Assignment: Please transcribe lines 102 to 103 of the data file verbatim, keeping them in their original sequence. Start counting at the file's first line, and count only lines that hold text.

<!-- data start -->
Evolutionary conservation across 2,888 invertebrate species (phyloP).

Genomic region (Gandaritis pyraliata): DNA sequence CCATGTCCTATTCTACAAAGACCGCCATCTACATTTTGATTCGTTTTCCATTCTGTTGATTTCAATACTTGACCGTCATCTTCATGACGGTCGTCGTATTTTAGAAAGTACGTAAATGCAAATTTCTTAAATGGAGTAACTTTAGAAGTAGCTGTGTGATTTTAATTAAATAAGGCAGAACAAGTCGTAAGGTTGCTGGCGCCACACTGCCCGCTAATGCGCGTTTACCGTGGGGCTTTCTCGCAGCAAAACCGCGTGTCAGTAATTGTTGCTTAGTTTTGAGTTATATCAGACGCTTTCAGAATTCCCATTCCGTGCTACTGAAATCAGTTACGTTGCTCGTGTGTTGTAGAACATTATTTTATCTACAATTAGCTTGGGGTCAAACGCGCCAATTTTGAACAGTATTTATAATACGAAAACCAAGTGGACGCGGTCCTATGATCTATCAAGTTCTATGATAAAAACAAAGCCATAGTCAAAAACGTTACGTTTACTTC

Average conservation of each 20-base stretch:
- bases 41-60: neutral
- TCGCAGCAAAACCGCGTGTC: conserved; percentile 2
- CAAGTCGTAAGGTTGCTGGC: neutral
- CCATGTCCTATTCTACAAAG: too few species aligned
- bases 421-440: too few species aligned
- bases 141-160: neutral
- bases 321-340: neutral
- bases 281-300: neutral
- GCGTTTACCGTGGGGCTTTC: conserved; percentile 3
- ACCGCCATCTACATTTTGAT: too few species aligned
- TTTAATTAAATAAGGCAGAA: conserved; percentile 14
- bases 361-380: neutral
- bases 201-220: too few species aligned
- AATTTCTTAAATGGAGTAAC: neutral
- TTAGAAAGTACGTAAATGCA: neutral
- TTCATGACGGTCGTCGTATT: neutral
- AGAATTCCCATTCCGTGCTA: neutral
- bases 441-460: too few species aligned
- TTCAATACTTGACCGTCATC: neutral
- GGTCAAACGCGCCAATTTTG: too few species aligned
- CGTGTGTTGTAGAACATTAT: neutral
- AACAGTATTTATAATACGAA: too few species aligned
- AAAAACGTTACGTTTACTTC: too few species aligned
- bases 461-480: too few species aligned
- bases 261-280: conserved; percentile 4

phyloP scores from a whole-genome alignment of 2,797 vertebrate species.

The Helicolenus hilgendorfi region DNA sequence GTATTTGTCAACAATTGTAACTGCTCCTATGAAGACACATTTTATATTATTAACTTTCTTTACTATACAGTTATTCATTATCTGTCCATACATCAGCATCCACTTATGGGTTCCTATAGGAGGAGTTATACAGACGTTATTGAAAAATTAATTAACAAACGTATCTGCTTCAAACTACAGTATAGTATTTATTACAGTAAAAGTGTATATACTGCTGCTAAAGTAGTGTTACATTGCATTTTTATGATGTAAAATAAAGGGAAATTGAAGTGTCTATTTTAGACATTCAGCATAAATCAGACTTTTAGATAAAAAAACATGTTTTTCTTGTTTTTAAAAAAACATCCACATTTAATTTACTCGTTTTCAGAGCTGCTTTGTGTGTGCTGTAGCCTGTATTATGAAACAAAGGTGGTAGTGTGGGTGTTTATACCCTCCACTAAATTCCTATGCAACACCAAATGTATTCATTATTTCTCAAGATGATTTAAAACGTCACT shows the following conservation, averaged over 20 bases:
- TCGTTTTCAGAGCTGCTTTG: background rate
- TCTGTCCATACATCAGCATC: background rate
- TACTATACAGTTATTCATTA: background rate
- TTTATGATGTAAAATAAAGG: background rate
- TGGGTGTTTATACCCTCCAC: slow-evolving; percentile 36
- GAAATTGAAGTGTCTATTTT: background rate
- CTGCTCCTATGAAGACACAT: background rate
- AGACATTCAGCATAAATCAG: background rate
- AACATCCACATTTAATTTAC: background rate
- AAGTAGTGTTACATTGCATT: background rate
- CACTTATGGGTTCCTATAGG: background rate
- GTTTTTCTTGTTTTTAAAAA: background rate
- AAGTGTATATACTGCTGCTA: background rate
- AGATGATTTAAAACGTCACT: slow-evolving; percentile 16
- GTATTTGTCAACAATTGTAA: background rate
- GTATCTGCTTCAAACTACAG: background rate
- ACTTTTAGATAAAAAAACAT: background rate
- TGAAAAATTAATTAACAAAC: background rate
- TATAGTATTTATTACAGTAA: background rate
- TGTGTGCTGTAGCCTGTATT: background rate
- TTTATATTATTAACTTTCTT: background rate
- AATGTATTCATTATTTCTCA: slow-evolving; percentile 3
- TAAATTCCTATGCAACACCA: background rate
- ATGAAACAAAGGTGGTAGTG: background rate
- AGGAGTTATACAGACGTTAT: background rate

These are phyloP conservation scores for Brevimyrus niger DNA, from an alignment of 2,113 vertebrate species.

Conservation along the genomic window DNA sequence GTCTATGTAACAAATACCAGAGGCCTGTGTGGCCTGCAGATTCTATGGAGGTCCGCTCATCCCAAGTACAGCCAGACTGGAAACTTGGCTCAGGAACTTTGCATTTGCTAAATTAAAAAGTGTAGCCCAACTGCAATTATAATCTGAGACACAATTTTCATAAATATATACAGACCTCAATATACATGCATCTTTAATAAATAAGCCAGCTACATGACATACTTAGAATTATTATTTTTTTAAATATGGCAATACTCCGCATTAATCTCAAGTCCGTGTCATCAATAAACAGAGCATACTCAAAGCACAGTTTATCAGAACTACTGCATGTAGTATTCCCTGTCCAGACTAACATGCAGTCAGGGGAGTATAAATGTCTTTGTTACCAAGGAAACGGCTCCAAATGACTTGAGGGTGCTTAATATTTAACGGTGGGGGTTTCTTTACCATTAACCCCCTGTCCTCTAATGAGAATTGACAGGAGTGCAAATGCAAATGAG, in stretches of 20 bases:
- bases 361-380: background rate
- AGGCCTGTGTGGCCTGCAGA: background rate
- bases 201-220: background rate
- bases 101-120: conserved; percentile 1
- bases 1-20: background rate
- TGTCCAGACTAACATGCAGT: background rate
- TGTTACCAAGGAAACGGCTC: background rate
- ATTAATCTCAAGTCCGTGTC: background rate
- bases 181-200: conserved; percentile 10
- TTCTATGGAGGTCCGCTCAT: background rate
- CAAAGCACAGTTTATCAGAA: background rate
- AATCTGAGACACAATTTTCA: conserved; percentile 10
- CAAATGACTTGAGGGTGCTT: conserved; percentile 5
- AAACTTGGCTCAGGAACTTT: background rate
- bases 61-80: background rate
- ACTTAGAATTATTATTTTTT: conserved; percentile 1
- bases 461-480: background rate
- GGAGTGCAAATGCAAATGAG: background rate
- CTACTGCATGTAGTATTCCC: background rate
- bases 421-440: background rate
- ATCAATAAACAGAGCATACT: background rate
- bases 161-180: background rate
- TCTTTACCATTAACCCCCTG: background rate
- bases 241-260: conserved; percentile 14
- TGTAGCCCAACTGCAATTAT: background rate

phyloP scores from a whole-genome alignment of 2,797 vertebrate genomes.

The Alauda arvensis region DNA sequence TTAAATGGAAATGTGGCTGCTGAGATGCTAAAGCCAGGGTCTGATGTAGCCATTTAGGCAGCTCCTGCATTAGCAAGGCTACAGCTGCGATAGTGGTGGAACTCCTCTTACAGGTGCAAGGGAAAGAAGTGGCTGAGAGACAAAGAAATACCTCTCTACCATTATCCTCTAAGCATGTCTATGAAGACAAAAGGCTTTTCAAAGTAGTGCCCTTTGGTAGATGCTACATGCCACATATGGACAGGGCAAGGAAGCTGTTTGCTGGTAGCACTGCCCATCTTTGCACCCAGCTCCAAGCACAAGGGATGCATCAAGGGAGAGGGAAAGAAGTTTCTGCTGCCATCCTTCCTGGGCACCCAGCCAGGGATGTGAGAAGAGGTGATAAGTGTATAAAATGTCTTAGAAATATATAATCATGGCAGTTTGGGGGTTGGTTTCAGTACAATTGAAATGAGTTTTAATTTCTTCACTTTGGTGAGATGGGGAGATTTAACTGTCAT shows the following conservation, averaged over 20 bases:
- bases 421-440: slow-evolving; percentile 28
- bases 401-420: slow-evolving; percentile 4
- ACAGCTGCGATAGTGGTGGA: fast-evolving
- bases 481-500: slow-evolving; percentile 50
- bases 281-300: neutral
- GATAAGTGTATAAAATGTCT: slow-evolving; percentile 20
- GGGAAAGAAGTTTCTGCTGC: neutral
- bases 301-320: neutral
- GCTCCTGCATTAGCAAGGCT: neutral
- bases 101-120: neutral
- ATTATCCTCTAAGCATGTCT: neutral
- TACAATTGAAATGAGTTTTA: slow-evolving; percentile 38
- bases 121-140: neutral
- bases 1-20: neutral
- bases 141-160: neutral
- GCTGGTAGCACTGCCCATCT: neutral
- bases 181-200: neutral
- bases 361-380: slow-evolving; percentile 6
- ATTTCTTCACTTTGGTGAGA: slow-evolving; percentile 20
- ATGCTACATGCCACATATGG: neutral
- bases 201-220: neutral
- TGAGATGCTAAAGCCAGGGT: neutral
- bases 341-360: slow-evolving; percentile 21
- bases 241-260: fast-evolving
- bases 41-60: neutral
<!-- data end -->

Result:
- bases 361-380: slow-evolving; percentile 6
- ATTTCTTCACTTTGGTGAGA: slow-evolving; percentile 20